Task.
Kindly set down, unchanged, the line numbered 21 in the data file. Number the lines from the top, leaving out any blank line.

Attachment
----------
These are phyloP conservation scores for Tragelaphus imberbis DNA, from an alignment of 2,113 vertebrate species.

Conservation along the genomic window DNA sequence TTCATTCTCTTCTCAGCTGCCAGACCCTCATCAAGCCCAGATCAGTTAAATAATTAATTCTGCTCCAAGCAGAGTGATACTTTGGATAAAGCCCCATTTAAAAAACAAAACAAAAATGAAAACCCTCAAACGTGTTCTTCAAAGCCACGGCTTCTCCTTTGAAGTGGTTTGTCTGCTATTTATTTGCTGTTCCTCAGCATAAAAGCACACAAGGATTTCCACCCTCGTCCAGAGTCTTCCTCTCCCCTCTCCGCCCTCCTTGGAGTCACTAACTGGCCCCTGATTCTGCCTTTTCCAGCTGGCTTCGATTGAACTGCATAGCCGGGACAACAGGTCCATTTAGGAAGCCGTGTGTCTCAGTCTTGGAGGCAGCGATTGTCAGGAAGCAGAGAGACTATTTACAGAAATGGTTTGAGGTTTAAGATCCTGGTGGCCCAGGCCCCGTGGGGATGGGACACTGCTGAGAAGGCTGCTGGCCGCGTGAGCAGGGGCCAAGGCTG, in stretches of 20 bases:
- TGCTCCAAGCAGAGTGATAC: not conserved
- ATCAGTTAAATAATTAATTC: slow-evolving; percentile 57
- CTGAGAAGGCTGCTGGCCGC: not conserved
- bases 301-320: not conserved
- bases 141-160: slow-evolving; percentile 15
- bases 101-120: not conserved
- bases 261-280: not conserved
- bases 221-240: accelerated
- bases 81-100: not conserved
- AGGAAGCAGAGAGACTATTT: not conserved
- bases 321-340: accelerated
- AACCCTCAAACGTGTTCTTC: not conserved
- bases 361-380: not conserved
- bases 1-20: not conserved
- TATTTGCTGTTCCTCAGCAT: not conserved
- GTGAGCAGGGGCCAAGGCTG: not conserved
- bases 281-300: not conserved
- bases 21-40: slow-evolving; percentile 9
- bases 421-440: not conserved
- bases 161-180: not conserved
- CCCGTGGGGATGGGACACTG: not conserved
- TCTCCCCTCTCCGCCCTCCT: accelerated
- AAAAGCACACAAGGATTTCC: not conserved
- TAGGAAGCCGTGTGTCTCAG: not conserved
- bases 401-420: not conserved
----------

- bases 421-440: not conserved